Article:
Nine of us DC’ers traveled to the West Coast last weekend to attend the 25th annual San Francisco International Asian American Film Festival.
The festival this year offered a bounty (100+ films) of narrative features, shorts programs, documentaries, panel discussions and of course, the opportunity to meet the industry’s latest directors and actors, as well as up-and-coming and emerging voices in Asian American cinema.
Luckily there were enough of us in our group to catch simultaneous screenings over the course of the weekend although that sometimes meant seeing three, even four films in a row. By the end of the day, high on film, we stumbled out of the theater and into the night, but even then, our nights would be long from over.
Most screenings were followed by Q&A sessions with the film’s cast and crew. The brutal tale of Asian gang life, Baby, drew nearly 20 cast members from Los Angeles, who stood in the front of the theater at movie's end to sustained cheers and applause.
Justin Lin’s opening night film, Finishing the Game, a hilarious mockumentary set in the 1970’s about the casting search for the perfect “Bruce Lee”, brought out the likes of actors such as Sung Kang, Roger Fan, Dustin Nguyen, and former rapper MC Hammer on stage at the historic, ornate Castro Theater.
The shorts programs, broken down by various themes, produced some excellent pieces and meditations on the state of our current society, including the tensions brewing as a result of the war in Iraq, or the lives of street mural painters in India.
The SF festival attracts many of the who's who in Asian American cinema today, and this year was no exception. Filmmaker Eric Byler was on hand to introduce his latest work, Tre, an absorbing character drama set in the foothills of the Santa Monica mountains which also just picked up this year’s Special Jury Award. Quirky documentarian Grace Lee ventured into L.A.'s zombie subculture in her newest film American Zombie.
Gene Rhee’s Trouble with Romance weaved together both lighthearted and intimate vignettes involving love’s lost and lonely over the course of a night in a Los Angeles hotel.
Other films that we watched included Na Kamalei: Men of Hula (winner of the Audience Doc Favorite), Shanghai Kiss, The American Pastime (Audience Narrative Favorite winner), Owl and the Sparrow, and the highly-touted Asian-Canadian film, the minimalist indie flick In Between Days.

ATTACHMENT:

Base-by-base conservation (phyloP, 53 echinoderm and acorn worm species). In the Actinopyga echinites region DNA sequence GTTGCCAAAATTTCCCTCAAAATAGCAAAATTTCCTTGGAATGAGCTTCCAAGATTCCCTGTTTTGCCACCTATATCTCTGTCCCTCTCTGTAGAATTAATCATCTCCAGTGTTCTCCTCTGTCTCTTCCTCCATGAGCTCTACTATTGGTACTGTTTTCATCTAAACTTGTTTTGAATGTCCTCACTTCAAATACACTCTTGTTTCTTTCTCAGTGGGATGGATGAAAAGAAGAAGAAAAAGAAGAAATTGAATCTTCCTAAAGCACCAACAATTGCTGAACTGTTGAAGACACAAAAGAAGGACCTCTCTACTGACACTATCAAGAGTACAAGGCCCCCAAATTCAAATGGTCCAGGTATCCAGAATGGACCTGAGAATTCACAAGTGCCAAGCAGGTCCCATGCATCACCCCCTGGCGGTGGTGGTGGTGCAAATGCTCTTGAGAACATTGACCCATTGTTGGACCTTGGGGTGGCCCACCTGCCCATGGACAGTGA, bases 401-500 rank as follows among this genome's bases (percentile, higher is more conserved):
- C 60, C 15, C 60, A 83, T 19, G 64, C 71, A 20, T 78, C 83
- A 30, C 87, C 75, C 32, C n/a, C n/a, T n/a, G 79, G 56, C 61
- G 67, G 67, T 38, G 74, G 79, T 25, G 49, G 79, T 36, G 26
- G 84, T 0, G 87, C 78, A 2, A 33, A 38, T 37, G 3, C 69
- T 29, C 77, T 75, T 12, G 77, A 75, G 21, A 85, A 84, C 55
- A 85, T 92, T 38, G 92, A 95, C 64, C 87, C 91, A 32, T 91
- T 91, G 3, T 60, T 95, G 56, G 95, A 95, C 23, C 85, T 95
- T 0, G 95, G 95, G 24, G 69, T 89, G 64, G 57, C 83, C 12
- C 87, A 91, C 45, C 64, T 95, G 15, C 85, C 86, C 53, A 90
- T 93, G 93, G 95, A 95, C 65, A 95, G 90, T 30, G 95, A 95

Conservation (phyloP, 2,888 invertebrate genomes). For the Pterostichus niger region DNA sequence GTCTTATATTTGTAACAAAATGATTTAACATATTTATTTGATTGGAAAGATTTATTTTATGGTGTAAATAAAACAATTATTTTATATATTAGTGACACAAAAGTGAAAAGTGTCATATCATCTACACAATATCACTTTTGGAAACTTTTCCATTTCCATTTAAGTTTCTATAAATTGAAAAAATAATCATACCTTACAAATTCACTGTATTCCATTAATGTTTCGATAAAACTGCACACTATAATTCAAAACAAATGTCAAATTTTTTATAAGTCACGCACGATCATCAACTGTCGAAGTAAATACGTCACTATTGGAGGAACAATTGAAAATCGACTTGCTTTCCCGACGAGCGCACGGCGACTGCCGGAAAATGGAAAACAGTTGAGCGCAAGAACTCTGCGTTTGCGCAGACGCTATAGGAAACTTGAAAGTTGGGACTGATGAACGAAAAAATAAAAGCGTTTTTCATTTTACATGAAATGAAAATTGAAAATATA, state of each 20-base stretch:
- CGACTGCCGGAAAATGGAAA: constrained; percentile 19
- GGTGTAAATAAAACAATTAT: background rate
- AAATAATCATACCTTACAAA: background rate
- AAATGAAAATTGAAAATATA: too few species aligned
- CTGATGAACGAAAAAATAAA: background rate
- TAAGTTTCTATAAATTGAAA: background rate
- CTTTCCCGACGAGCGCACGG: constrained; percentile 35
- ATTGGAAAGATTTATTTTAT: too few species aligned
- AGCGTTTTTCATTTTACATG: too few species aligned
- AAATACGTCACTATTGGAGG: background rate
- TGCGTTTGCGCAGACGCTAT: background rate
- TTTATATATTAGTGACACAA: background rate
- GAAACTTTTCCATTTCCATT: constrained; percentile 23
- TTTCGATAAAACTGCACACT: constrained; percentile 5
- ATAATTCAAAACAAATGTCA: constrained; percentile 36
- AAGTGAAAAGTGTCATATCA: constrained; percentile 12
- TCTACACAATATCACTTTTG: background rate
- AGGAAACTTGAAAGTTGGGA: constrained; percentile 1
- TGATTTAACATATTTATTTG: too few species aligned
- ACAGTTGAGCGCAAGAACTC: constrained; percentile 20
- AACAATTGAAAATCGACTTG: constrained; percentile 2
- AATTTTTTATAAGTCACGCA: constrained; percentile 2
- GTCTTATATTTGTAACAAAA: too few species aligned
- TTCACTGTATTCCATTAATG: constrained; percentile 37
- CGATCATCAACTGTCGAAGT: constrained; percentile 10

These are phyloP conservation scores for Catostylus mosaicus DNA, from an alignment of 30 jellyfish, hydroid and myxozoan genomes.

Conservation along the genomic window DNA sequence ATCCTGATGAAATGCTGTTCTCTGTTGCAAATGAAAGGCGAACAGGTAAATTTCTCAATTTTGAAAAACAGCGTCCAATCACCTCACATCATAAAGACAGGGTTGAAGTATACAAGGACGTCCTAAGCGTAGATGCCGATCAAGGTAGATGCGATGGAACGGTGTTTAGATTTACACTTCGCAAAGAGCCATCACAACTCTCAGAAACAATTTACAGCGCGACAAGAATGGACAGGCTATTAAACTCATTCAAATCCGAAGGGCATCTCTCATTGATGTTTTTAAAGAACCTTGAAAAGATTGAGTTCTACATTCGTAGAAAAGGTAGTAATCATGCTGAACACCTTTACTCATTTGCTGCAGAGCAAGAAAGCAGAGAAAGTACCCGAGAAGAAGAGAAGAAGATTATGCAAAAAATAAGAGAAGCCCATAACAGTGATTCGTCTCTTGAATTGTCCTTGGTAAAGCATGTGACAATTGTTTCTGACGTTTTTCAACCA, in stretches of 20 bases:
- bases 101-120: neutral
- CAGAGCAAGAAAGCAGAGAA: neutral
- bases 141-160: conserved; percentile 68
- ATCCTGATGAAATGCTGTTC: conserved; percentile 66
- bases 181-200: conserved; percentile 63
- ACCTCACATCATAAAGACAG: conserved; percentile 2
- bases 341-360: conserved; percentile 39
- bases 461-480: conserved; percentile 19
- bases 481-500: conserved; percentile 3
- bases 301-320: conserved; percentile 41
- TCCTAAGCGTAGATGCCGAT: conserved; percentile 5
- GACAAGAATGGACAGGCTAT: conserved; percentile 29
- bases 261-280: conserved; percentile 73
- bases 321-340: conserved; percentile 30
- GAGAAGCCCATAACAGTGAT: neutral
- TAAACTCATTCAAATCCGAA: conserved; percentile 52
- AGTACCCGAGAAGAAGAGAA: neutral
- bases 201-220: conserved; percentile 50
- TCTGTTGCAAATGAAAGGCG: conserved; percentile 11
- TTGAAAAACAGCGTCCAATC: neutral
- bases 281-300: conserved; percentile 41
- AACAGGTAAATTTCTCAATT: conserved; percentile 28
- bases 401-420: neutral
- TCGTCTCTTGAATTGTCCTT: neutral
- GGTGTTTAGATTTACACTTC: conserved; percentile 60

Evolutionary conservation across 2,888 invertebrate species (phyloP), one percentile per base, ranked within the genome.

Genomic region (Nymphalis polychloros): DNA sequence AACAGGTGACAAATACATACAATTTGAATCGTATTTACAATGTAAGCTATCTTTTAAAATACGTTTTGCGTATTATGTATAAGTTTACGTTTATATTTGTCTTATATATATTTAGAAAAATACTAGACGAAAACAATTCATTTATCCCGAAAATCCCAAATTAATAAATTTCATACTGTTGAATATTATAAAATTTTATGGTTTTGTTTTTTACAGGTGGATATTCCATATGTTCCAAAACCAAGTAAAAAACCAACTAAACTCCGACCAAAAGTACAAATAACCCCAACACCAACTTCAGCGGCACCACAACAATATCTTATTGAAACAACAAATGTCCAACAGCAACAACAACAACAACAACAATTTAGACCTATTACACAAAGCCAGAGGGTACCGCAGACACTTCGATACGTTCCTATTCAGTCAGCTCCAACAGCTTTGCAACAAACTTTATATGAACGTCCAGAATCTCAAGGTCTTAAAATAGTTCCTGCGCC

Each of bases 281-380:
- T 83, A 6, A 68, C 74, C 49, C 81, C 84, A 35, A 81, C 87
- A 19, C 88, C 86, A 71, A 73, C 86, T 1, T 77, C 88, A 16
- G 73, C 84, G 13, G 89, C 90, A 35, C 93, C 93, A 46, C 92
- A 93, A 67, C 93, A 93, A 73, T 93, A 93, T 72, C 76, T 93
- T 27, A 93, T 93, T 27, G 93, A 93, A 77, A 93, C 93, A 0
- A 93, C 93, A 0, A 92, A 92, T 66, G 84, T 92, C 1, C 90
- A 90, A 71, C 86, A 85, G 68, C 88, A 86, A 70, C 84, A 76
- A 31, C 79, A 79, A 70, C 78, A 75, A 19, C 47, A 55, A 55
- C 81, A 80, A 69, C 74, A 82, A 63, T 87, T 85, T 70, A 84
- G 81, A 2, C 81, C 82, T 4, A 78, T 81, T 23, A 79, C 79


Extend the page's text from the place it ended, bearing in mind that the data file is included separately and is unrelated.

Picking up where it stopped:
Our screeners also praised the Hong Sang-soo retrospective, which showcased all works of the contemporary Korean filmmaker (Virgin Stripped Bare By Her Bachelors, Woman is the Future of Man) known for his dissection of relationships between the sexes.
For many of us it was a rather sleepless four nights, due to the substantial after-partying and subsequent 4 am diner visits that wrapped each day. The lavish opening night reception was held at the spacious Asian Art Museum, spread out across multiple floors in the gallery’s high-ceilinged halls. The drink flowed generously, as promised, thanks to tailored drink stations set up around the museum. Who knew lychee and vodka would make such an incredible combination? And what would a trip to San Francisco be without its famous dim sum? Even the St. Patrick's Day Parade that snarled downtown traffic could not get in the way between us and our dim sum fix on Saturday morning.
It was easy to be a little--ok, fine, very--starstruck at the festival, what with the likes of Survivor winner Yul Kwon serving as MC during opening night, and Jacqueline Kim, of Charlotte Sometimes fame, sitting on the jury panel.
Even though there were more films I wish I caught over the course of the week, as I'm sure with the others, it was a most satisfying experience for the four days there. Back home now, and with the SF festival having just wrapped yesterday in San Jose, our programming board is excited to be soon considering our own lineup for our festival now less than seventh months away.
We only hope we'll soon be bringing some of these works, and more, to a theater near you.